Vanessa Kirby is a force to be reckoned with. From being propelled into theatre straight out of University, to working with the likes of Ridley Scott and Rachel McAdams, Vanessa is right on the cusp of something big.
When Vanessa walks onto the shoot she greets everyone with a huge bear hug and kisses, completely holding the attention of the room with her unlimited energy supply and magnetic charisma. We are in a dark underground club, juxtaposed against Vanessa’s radiance and goofy innocence. She enthrals us all with a fully acted out story of her nightmare journey back from the last day of filming About Time, her confidence engaging but not cocky. And it is when we start to talk about her craft that Vanessa comes into her own, enthusiasm emanates from her, and you can see why she is on everyone’s ‘rising star’ list, even though she hates that expression, “what the hell does that really mean anyway?” Vanessa is a genuine and frank, and you can’t help but feel anything less than happy for her recent success.
Growing up in London, “I couldn’t live anywhere else,” she says that the thing that changed everything was watching Vanessa Redgrave. Looking on in awe, her love for acting resonates: “It’s where I’m happiest.” Vanessa studied English at Exeter University after travelling for a year, where she did “loads of weird stuff and lived a little,” leaving her ready to study hard and train for acting after University. But a meeting with theatre director David Thacker changed all that, and after asking her peers for advice, to which they insisted to go where the work is; she turned down her place at the renowned London Academy of Music and Dramatic Art.
“My agent rang me up and said you’ve got to go and meet David Thacker, I want you to practice for theatre auditions, and I said I hadn’t even read the fucking play. With half an hour’s notice, I ran into Waterstones, desperately tried to read it in the cab on the way and I flopped into the room really sweaty and hot,” Vanessa breathes heavily, performing the scene to me and explains that that day changed her life.
“A 20 minute meeting turned into an intense three hour audition and he offered me three amazing roles in a row.” And it is not hard to see why David Thacker was so taken by her. Vanessa’s quirky charm is intriguing. After staring in Arthur Miller’s All My Sons, Shakespeare’s A Midsummer Night’s Dreamand four more plays, her talent for theatre was quickly picked up on and she went onto win the Biza Rising Star Award.
Following this, Vanessa debuted on the small screen last year, in BBC’s The Hour, where she explains how the initial transition from theatre was hard, “I didn’t know what the hell I was doing. It’s a totally different discipline.’ She then went onto play the enigmatic Estella in BBC’s adaptation of Great Expectations, a part Vanessa describes as considerably weird to play given that a lot of people didn’t realise it was her: “I’m such a different person in real life, and by the end of the job I was really tired, because it’s tiring not being able to smile. It’s not me at all.” Naturally, it shows reverence to her acting skills, it is impossible to imagine this bubbly girl anything less than happy. And of course teenage hearts will weep at the fact that Vanessa’s onscreen romance was (an now too is also off-screen) with Douglas Booth, “he’s amazing actor and very professional, he’s years above his age,” she says.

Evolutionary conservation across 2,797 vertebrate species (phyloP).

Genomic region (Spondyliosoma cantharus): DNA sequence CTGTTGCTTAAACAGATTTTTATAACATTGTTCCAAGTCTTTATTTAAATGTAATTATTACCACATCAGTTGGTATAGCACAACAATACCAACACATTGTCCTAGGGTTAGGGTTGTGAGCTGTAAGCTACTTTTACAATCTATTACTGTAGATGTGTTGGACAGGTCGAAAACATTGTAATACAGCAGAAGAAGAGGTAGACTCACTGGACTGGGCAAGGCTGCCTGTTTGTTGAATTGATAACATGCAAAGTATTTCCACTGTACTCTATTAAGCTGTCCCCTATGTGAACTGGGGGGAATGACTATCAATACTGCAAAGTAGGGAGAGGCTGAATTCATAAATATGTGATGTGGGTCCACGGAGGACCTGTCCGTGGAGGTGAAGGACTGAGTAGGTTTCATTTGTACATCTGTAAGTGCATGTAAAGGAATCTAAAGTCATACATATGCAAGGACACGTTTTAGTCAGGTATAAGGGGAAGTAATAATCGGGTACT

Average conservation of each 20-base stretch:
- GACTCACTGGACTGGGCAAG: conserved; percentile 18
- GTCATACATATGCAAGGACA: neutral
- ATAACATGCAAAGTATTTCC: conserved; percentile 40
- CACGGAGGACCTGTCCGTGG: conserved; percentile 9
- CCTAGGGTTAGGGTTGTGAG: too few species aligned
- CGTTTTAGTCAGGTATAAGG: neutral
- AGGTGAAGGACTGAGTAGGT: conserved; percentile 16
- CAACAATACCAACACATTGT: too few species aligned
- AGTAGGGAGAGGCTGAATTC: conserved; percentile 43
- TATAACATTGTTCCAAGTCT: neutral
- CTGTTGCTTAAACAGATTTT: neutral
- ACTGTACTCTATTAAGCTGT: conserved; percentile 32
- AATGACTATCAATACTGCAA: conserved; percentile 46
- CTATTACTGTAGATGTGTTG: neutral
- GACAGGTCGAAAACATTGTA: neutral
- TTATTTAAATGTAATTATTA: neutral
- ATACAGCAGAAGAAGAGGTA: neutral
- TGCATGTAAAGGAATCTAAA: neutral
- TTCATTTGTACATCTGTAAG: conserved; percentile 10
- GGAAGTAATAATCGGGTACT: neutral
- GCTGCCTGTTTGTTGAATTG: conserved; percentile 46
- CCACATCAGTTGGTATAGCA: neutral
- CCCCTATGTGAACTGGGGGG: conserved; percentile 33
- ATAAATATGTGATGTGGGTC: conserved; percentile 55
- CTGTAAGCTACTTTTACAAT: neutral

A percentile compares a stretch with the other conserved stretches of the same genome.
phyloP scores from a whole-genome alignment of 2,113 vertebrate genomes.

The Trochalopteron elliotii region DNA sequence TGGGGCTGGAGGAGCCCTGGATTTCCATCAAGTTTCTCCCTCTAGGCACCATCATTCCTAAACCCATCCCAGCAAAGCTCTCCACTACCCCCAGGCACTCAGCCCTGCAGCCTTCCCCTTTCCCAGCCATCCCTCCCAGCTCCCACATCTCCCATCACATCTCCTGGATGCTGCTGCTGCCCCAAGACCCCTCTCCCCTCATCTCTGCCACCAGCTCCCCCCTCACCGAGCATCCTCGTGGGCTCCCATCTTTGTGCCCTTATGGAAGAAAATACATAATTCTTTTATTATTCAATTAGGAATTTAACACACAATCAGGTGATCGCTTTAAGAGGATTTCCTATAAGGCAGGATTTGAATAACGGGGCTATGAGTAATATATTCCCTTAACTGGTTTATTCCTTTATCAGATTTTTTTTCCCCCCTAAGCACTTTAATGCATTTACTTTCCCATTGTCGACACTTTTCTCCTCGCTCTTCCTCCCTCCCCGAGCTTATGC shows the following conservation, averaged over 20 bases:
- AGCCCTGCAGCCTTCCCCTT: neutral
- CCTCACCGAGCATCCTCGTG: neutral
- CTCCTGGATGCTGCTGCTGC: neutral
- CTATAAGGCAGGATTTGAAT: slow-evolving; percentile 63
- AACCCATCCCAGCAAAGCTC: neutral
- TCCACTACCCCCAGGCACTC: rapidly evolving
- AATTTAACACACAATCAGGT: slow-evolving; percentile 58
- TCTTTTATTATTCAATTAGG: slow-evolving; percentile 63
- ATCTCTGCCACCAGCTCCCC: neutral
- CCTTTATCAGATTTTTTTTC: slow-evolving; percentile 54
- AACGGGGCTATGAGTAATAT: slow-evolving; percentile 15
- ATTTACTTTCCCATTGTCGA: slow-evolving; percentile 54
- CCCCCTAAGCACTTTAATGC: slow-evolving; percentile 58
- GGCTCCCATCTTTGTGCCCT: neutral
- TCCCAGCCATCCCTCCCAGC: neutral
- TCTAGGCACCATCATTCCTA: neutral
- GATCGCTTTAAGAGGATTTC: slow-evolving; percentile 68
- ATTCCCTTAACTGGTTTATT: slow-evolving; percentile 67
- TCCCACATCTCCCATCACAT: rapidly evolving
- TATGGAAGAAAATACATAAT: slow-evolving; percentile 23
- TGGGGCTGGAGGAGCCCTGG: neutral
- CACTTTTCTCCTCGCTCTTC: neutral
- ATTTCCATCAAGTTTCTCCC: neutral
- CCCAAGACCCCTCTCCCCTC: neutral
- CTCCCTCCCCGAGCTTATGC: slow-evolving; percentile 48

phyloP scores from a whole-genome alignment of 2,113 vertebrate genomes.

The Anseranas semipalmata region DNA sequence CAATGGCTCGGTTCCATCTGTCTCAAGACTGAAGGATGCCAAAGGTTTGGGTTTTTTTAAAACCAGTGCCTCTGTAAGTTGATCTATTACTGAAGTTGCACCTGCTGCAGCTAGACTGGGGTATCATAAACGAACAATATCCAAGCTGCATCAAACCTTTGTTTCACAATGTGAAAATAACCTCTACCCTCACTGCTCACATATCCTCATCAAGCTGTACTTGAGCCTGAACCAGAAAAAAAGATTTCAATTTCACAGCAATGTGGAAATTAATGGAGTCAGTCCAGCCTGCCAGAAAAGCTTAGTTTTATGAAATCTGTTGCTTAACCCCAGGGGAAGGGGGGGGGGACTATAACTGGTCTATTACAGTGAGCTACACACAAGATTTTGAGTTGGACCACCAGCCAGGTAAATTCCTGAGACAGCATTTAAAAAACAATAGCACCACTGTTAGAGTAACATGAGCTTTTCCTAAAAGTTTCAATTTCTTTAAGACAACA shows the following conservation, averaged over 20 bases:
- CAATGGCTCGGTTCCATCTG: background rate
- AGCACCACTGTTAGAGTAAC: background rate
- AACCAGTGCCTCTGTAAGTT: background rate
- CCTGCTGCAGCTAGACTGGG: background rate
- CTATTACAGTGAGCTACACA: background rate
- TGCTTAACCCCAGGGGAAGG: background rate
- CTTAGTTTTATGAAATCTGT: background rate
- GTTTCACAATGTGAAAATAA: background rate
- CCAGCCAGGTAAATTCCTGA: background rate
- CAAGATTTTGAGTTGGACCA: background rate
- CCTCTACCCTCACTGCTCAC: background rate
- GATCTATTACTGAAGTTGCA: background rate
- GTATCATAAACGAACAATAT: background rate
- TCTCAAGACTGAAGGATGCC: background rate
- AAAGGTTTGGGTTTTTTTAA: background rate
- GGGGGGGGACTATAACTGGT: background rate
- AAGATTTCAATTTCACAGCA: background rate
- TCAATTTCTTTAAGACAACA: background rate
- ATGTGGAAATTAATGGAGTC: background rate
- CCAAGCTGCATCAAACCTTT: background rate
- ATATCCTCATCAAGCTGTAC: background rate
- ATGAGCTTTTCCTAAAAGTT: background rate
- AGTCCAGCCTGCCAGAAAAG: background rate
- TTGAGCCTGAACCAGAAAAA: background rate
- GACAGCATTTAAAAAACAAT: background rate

From TV drama Vanessa has now been catapulted into starring in Ridley Scott produced mini-series Labyrinth, out later this year alongside John Hurt and Sebastian Stan. “I’d be watching the monitors and all these flash backs of my favourite movies he’s done would come into my head the whole time,” says Vanessa of the former. “Then when I’d be sitting with him, I thought there is nothing I could ever say that you would want to pay any attention to.”
Her latest project About Timeshall see Vanessa make a comedic turn in the film coming courtesy of rom-com genius, Richard Curtis. “It’s about being able to travel within your life and what you would do if you could live the day again, or change something from last year, what would that effect later on,” she beams. Vanessa’s plays Joanna, best friend to Rachel McAdams’ character, a role that she is truly ecstatic about. “I get to play someone so over the top, ridiculous, outrageous and fun. You always have a friend that is a bit too much, the life and soul of the party, wears slightly too short dresses and you think oh Joanna, tone it down a bit.” Vanessa’s zeal is contagious and you’re constantly finding yourself getting caught up in her bouts of melodrama and storytelling.
When asked what the dream was, Vanessa says simply that it is just to carry on learning, “I’m not in it for any other reason other than every time I play someone different, I learn something not only about myself, but also about being a better actress.” Currently where Vanessa shall be honing her skills is at the Young Vic where this autumn she shall be threading the boards in Chekhov’s masterpiece, Three Sisters. With visionary young director Benedict at the helm, Vanessa is assuming the role of Masha in a portrayal that she is visible thrilled about. After all, though a whirlwind of top-notch TV dramas and Hollywood-a-calling, for this young actress she shall forever possess a passion for the stage. “Theatre is my first love,” she smiles.
Words by Elspeth Merry